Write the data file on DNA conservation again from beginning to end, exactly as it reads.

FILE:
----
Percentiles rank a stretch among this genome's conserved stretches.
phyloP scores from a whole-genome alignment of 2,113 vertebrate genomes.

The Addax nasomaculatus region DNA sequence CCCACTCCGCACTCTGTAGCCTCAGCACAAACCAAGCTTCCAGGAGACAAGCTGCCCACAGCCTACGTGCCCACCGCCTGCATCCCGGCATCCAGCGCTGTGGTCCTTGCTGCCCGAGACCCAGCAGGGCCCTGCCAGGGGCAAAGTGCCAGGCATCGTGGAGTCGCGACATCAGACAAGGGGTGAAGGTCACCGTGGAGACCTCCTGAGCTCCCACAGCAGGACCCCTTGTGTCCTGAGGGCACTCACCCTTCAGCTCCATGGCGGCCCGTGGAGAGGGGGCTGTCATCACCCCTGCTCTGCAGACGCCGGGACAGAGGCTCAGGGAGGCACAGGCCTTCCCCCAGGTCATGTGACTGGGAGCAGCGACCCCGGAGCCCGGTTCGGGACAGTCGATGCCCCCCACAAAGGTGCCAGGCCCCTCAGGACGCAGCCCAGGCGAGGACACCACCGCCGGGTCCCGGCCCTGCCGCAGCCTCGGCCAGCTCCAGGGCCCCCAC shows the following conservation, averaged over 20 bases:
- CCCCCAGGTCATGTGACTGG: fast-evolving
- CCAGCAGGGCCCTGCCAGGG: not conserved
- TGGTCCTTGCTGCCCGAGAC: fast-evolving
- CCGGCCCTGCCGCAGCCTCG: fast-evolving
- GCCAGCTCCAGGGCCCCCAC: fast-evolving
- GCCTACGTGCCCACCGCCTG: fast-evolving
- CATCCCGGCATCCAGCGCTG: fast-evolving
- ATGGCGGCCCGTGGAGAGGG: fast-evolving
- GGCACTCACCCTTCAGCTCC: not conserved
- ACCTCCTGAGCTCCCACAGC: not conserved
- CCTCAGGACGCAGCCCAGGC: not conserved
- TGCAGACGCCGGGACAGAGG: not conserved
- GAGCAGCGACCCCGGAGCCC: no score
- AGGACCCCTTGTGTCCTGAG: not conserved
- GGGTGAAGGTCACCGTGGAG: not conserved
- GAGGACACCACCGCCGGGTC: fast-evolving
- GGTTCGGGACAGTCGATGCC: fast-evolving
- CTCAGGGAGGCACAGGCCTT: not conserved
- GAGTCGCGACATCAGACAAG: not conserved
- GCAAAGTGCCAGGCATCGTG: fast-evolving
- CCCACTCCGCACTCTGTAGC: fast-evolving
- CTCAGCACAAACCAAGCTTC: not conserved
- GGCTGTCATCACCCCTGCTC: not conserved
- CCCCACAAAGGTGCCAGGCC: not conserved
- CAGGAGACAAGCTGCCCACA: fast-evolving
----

Percentiles rank a stretch among this genome's conserved stretches.
phyloP scores from a whole-genome alignment of 2,113 vertebrate genomes.

The Addax nasomaculatus region DNA sequence CCCACTCCGCACTCTGTAGCCTCAGCACAAACCAAGCTTCCAGGAGACAAGCTGCCCACAGCCTACGTGCCCACCGCCTGCATCCCGGCATCCAGCGCTGTGGTCCTTGCTGCCCGAGACCCAGCAGGGCCCTGCCAGGGGCAAAGTGCCAGGCATCGTGGAGTCGCGACATCAGACAAGGGGTGAAGGTCACCGTGGAGACCTCCTGAGCTCCCACAGCAGGACCCCTTGTGTCCTGAGGGCACTCACCCTTCAGCTCCATGGCGGCCCGTGGAGAGGGGGCTGTCATCACCCCTGCTCTGCAGACGCCGGGACAGAGGCTCAGGGAGGCACAGGCCTTCCCCCAGGTCATGTGACTGGGAGCAGCGACCCCGGAGCCCGGTTCGGGACAGTCGATGCCCCCCACAAAGGTGCCAGGCCCCTCAGGACGCAGCCCAGGCGAGGACACCACCGCCGGGTCCCGGCCCTGCCGCAGCCTCGGCCAGCTCCAGGGCCCCCAC shows the following conservation, averaged over 20 bases:
- CCCCCAGGTCATGTGACTGG: fast-evolving
- CCAGCAGGGCCCTGCCAGGG: not conserved
- TGGTCCTTGCTGCCCGAGAC: fast-evolving
- CCGGCCCTGCCGCAGCCTCG: fast-evolving
- GCCAGCTCCAGGGCCCCCAC: fast-evolving
- GCCTACGTGCCCACCGCCTG: fast-evolving
- CATCCCGGCATCCAGCGCTG: fast-evolving
- ATGGCGGCCCGTGGAGAGGG: fast-evolving
- GGCACTCACCCTTCAGCTCC: not conserved
- ACCTCCTGAGCTCCCACAGC: not conserved
- CCTCAGGACGCAGCCCAGGC: not conserved
- TGCAGACGCCGGGACAGAGG: not conserved
- GAGCAGCGACCCCGGAGCCC: no score
- AGGACCCCTTGTGTCCTGAG: not conserved
- GGGTGAAGGTCACCGTGGAG: not conserved
- GAGGACACCACCGCCGGGTC: fast-evolving
- GGTTCGGGACAGTCGATGCC: fast-evolving
- CTCAGGGAGGCACAGGCCTT: not conserved
- GAGTCGCGACATCAGACAAG: not conserved
- GCAAAGTGCCAGGCATCGTG: fast-evolving
- CCCACTCCGCACTCTGTAGC: fast-evolving
- CTCAGCACAAACCAAGCTTC: not conserved
- GGCTGTCATCACCCCTGCTC: not conserved
- CCCCACAAAGGTGCCAGGCC: not conserved
- CAGGAGACAAGCTGCCCACA: fast-evolving